I was lucky to begin my woodworking career by apprenticing in two small New England cabinet shops. Each cabinetmaker had his own style, but they had one thing in common. If their shop was going to produce quality pieces efficiently and turn a profit, then accuracy and craftsmanship were key. One detail we used was the bead that ran along the perimeter of a door or a face frame. This detail softens the edge but creates a sharp shadowline.
There are two types of bead. An applied bead is typically shaped on the edge of a board, ripped off, then applied with glue and brads. An integral bead is shaped on the face-frame stock itself.
Both processes have advantages. I use an applied bead when I’m adding a bead to arched or curved stock. An applied bead is also the way to go if a drawer front rather than a face frame needs a bead. Any other time, I can work more efficiently by milling an integral bead. There are no nail holes to fill, which is important when working with stain-grade materials, and it’s easier to flush the face frame and the interior of the cabinet.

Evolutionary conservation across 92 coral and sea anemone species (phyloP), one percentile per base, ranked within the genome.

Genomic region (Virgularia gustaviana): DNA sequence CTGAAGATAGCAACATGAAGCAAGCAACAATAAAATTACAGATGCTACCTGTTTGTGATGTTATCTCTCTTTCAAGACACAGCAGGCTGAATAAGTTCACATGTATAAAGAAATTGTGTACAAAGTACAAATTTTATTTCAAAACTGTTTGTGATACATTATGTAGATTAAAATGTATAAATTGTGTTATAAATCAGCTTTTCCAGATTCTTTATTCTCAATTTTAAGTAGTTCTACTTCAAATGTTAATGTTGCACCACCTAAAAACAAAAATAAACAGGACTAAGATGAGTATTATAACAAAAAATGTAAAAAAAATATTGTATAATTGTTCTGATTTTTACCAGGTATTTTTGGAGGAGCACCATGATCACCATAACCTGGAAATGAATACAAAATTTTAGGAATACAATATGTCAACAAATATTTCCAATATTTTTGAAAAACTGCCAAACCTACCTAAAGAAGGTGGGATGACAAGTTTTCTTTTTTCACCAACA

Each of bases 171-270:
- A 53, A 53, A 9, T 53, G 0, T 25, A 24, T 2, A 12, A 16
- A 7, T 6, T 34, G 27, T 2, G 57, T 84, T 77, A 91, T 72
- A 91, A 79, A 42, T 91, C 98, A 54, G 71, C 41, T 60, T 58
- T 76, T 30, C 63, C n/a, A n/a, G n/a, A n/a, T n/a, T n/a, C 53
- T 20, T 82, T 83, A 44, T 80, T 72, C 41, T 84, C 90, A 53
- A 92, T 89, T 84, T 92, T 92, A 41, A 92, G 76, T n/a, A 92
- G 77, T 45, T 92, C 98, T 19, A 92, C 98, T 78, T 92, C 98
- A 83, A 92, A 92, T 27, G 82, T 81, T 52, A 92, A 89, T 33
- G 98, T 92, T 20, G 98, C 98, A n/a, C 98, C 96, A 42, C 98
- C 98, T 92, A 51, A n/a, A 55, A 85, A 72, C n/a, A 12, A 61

I profile the stock on the flat with a horizontal router setup and featherboards; it seems to produce more consistent results than a vertical setup. For most cabinet face frames, I use a 1.4-in.-dia. Jesada edge-beading bit (www.jesada.com) with the guide bearing removed.
After cutting the rails and stiles to length, I biscuit (dry, no glue yet) the pieces to the cabinet boxes and work the mitered cuts in place. I start with the two outside stiles, marking and cutting the miter locations with a scrap and marking knife or fine pencil (photo bottom left, p. 118). Then I mark, cut, and place the interior rails (and stiles, if any). Once I've gotten everything to fit, I remove the pieces and pocketscrew the frame together. Then I biscuit, glue, and clamp the face frame to the cabinet.